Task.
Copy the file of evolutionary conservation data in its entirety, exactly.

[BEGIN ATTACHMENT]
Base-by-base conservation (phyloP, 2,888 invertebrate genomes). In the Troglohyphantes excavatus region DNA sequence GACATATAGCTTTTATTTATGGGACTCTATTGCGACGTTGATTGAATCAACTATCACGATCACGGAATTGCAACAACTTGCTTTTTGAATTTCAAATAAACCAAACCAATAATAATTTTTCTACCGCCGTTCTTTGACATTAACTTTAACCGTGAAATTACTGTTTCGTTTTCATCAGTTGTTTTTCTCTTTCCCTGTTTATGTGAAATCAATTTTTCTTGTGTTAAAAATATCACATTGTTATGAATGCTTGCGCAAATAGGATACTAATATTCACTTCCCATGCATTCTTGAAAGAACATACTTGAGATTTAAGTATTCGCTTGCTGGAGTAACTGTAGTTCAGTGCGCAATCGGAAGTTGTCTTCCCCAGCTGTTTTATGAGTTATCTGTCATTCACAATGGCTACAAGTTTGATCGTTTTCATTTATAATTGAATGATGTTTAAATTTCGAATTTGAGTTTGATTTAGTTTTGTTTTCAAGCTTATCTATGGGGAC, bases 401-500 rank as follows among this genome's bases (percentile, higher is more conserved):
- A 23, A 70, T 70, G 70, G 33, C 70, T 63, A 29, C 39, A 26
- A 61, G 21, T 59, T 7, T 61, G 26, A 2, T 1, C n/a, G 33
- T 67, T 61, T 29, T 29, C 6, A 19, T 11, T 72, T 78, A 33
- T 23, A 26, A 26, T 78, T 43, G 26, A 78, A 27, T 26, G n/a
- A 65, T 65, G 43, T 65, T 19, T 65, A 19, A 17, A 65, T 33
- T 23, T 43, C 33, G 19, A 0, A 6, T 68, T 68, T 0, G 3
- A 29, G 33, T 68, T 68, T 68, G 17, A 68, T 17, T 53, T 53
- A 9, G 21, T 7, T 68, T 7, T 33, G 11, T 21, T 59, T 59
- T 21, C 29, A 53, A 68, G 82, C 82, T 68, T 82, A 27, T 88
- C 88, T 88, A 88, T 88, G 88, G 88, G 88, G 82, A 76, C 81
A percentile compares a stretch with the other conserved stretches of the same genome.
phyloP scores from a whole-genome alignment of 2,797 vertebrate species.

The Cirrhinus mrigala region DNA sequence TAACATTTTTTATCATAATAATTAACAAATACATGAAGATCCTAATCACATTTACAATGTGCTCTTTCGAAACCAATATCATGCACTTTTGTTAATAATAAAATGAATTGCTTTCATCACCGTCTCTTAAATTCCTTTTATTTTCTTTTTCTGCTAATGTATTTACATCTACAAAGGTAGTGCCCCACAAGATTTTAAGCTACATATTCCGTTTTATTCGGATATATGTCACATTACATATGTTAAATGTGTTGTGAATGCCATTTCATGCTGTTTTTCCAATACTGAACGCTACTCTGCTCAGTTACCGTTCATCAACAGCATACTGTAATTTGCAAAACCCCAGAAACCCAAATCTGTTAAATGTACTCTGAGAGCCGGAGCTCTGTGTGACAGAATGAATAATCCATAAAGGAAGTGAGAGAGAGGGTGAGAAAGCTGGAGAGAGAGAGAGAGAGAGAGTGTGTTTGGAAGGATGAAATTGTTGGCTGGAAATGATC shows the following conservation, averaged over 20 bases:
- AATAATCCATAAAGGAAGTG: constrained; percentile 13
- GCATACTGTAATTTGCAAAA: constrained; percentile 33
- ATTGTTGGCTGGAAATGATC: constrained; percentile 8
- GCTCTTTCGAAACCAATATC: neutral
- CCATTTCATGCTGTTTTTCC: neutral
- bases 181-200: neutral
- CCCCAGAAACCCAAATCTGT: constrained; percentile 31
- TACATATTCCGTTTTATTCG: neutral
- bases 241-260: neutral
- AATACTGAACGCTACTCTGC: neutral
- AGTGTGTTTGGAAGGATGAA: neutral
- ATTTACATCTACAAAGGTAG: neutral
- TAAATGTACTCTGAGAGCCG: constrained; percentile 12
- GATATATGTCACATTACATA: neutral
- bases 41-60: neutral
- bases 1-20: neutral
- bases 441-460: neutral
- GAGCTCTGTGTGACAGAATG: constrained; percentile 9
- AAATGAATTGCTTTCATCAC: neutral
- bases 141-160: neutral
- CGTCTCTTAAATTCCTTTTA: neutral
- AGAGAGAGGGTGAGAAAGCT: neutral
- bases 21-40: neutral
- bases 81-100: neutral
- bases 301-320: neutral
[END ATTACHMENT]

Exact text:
Base-by-base conservation (phyloP, 2,888 invertebrate genomes). In the Troglohyphantes excavatus region DNA sequence GACATATAGCTTTTATTTATGGGACTCTATTGCGACGTTGATTGAATCAACTATCACGATCACGGAATTGCAACAACTTGCTTTTTGAATTTCAAATAAACCAAACCAATAATAATTTTTCTACCGCCGTTCTTTGACATTAACTTTAACCGTGAAATTACTGTTTCGTTTTCATCAGTTGTTTTTCTCTTTCCCTGTTTATGTGAAATCAATTTTTCTTGTGTTAAAAATATCACATTGTTATGAATGCTTGCGCAAATAGGATACTAATATTCACTTCCCATGCATTCTTGAAAGAACATACTTGAGATTTAAGTATTCGCTTGCTGGAGTAACTGTAGTTCAGTGCGCAATCGGAAGTTGTCTTCCCCAGCTGTTTTATGAGTTATCTGTCATTCACAATGGCTACAAGTTTGATCGTTTTCATTTATAATTGAATGATGTTTAAATTTCGAATTTGAGTTTGATTTAGTTTTGTTTTCAAGCTTATCTATGGGGAC, bases 401-500 rank as follows among this genome's bases (percentile, higher is more conserved):
- A 23, A 70, T 70, G 70, G 33, C 70, T 63, A 29, C 39, A 26
- A 61, G 21, T 59, T 7, T 61, G 26, A 2, T 1, C n/a, G 33
- T 67, T 61, T 29, T 29, C 6, A 19, T 11, T 72, T 78, A 33
- T 23, A 26, A 26, T 78, T 43, G 26, A 78, A 27, T 26, G n/a
- A 65, T 65, G 43, T 65, T 19, T 65, A 19, A 17, A 65, T 33
- T 23, T 43, C 33, G 19, A 0, A 6, T 68, T 68, T 0, G 3
- A 29, G 33, T 68, T 68, T 68, G 17, A 68, T 17, T 53, T 53
- A 9, G 21, T 7, T 68, T 7, T 33, G 11, T 21, T 59, T 59
- T 21, C 29, A 53, A 68, G 82, C 82, T 68, T 82, A 27, T 88
- C 88, T 88, A 88, T 88, G 88, G 88, G 88, G 82, A 76, C 81
A percentile compares a stretch with the other conserved stretches of the same genome.
phyloP scores from a whole-genome alignment of 2,797 vertebrate species.

The Cirrhinus mrigala region DNA sequence TAACATTTTTTATCATAATAATTAACAAATACATGAAGATCCTAATCACATTTACAATGTGCTCTTTCGAAACCAATATCATGCACTTTTGTTAATAATAAAATGAATTGCTTTCATCACCGTCTCTTAAATTCCTTTTATTTTCTTTTTCTGCTAATGTATTTACATCTACAAAGGTAGTGCCCCACAAGATTTTAAGCTACATATTCCGTTTTATTCGGATATATGTCACATTACATATGTTAAATGTGTTGTGAATGCCATTTCATGCTGTTTTTCCAATACTGAACGCTACTCTGCTCAGTTACCGTTCATCAACAGCATACTGTAATTTGCAAAACCCCAGAAACCCAAATCTGTTAAATGTACTCTGAGAGCCGGAGCTCTGTGTGACAGAATGAATAATCCATAAAGGAAGTGAGAGAGAGGGTGAGAAAGCTGGAGAGAGAGAGAGAGAGAGAGTGTGTTTGGAAGGATGAAATTGTTGGCTGGAAATGATC shows the following conservation, averaged over 20 bases:
- AATAATCCATAAAGGAAGTG: constrained; percentile 13
- GCATACTGTAATTTGCAAAA: constrained; percentile 33
- ATTGTTGGCTGGAAATGATC: constrained; percentile 8
- GCTCTTTCGAAACCAATATC: neutral
- CCATTTCATGCTGTTTTTCC: neutral
- bases 181-200: neutral
- CCCCAGAAACCCAAATCTGT: constrained; percentile 31
- TACATATTCCGTTTTATTCG: neutral
- bases 241-260: neutral
- AATACTGAACGCTACTCTGC: neutral
- AGTGTGTTTGGAAGGATGAA: neutral
- ATTTACATCTACAAAGGTAG: neutral
- TAAATGTACTCTGAGAGCCG: constrained; percentile 12
- GATATATGTCACATTACATA: neutral
- bases 41-60: neutral
- bases 1-20: neutral
- bases 441-460: neutral
- GAGCTCTGTGTGACAGAATG: constrained; percentile 9
- AAATGAATTGCTTTCATCAC: neutral
- bases 141-160: neutral
- CGTCTCTTAAATTCCTTTTA: neutral
- AGAGAGAGGGTGAGAAAGCT: neutral
- bases 21-40: neutral
- bases 81-100: neutral
- bases 301-320: neutral